Every day technology takes a new turn in how it changes and improves our lives. From the latest tablet to the newest digital pen that enables children in schools to make notes quicker and more effectively, there are plenty of developments in the world of technology that further increase our quality of life across the board. This is also having an impact upon retail, where shoppers who actually go to real-world stores on the high street are expecting the same kind of technology that they have at home so that they can make their shopping decisions quickly and easily. Most shops have grasped this with both hands and pushed forward into the 21st century. Some haven't. One shop in particular has just caused a stir by moving, finally, towards more modern technology as part of it’s retailing process.

 

Argos are famous as a chain of stores that have always had catalogues in their stores that shoppers can peruse as they make their buying decisions. This has always been the case with Argos, and they are famous for it, and even perhaps loved for it. One particular aspect of this reliance upon traditional technology has meant that Argos customers had to use pens to make their order choices as they were in the store. The store is famous for being a catalogue shop, literally a place where shoppers come in off the high street and look for a catalogue and then make their choices.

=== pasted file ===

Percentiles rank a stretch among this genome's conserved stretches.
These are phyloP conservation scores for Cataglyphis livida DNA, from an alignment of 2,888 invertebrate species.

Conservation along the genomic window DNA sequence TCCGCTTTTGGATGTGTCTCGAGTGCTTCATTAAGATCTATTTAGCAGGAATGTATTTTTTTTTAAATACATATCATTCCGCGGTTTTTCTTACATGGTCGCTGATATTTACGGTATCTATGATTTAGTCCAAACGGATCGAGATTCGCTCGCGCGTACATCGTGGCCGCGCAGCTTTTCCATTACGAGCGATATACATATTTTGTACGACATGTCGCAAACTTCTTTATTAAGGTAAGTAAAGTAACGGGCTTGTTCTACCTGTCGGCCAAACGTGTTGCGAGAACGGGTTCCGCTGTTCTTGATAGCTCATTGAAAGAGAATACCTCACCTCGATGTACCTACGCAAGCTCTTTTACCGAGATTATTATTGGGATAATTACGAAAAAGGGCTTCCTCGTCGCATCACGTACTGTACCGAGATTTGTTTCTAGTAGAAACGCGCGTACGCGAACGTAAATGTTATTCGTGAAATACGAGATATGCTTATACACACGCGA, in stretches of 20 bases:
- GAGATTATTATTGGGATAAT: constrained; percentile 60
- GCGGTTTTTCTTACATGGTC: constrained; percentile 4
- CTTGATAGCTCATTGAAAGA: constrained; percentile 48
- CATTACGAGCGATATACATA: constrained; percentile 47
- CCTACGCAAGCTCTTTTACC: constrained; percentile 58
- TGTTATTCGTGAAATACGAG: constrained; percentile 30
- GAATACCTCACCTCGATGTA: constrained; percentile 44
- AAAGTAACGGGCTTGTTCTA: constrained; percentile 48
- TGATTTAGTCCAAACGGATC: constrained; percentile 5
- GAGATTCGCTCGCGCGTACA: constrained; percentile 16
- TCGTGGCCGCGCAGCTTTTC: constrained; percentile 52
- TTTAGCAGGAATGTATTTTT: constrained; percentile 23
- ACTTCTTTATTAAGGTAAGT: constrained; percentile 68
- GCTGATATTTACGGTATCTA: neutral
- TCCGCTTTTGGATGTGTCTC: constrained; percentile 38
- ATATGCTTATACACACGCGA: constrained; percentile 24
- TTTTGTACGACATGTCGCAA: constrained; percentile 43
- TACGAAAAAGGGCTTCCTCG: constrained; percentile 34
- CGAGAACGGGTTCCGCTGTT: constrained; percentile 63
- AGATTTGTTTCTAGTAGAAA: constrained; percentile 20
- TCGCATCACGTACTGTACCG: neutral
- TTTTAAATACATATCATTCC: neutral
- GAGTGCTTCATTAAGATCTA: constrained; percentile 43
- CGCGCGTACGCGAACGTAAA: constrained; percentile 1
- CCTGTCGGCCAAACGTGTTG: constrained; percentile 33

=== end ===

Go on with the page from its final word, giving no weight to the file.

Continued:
Famous for the wrong reasons

 

However, Argos were famous for possibly the wrong reasons. They always had small blue Biro pens that shoppers could use on little pieces of paper to take their orders on. This quaint old school way of doing things is finally hitting the heap, as Argos are now planning to introduce touchscreen tablets so that customers can make their choices about what to buy. This should also speed up the process of buying a product in Argos.

 

This doesn't mean it has been universally welcomed. Many customers have, while not exactly complained, been quite upset about the fact that the little blue pens and the sheets of paper are going from the stores. It is actually quite surprising it has taken this long, and the system itself was antiquated and subject to many errors, many of which were human errors.

 

We welcome this change in approach from Argos. It is important that customers receive the very best technology to help them make purchasing decisions. It's also important that the systems are in place to build efficiency and productivity among the workforce within Argos. Touchscreen tablets to make choices are very important, and they will improve revenue and profit overall. Argos is a massive company and it has massive profits year-on-year. It's about time that it matches this particular success with high-quality technology.